Aim To better understand the care needs of complex children in the PICU environment.
Background The epidemiology of the patients on PICU has changed towards an increase in those with chronic disease and increased morbidity. There are few studies on the specific care needs of these complex children.
Method This was a single centre retrospective observational cohort study with Caldicott approval. Inclusion criteria were: children (0–18 years) admitted to PICU with 2 or more congenital anomalies or long term support in 2 systems (>6 months prior to admission) and a PICU stay of 7 or more days. Data was collected from 08/11/10–08/11/11 sourced from the PICU admission database, medical notes, PICANET and the pharmacy database. Length of stay and mortality was compared to the non-complex group admitted in the same time period (Mann Whitney U and χ2 tests respectively).
Results 593 admissions involved 492 children. 23 Children fulfilled the inclusion criteria. Underlying diagnoses of the complex group varied greatly with congenital anomalies of the GI tract being the most frequent. The complex group accounted for 5.6% of total admissions (33/593). Median length of stay was 14 days (range 4–182) and total bed days was 903. This compared to 2 (range 1–37) and 2074 days respectively in the non-complex group, (p < 0.001). 53% (12/23) had previous PICU admissions and 17% (4/23) were admitted from birth. At discharge 91% (21/23) had 2 or more sub-specialities involved in their care.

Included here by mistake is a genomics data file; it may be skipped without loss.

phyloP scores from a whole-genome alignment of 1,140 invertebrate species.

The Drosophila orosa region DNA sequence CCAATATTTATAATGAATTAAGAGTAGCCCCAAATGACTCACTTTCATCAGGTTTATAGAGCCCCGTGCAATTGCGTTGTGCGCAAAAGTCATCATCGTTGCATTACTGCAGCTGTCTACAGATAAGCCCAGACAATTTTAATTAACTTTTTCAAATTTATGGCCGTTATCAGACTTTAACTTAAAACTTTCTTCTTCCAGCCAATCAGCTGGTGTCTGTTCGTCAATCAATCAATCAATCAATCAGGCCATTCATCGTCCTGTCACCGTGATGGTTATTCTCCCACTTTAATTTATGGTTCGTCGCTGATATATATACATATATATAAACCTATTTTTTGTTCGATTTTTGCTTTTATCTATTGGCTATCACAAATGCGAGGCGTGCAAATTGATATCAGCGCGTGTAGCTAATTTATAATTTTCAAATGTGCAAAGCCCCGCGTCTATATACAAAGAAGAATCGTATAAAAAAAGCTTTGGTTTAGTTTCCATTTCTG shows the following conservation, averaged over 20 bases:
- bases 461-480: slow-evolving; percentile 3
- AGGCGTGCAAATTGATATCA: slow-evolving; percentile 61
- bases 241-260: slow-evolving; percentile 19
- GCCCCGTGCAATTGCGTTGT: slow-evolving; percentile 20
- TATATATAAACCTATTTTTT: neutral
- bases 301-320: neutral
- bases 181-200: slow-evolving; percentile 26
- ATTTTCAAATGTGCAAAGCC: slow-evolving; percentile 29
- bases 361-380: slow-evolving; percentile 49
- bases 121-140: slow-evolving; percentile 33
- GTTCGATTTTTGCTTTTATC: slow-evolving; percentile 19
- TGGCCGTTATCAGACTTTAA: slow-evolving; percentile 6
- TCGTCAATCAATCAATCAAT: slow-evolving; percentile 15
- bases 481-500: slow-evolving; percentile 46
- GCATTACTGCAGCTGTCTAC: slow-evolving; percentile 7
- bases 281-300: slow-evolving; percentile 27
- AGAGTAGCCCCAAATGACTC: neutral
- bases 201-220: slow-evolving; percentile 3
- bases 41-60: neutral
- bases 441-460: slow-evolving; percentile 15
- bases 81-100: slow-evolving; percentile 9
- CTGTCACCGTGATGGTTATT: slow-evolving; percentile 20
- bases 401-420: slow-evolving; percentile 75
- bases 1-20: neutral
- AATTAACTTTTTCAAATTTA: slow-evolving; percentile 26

There was a trend towards higher hospital mortality–17.4% (4/23) compared with 5.5% (26/469) in the non-complex group-odds ratio 3.59 (95% confidence interval 1.1 to 11.3) (p = 0.02)
Conclusion Complex patients made up 5.6% of PICU admissions but reflected 30% of bed days/year. They required high levels of intervention and sub-speciality involvement. A regular pro-active discussion forum might optimise care and effectively address the specific care needs of this group.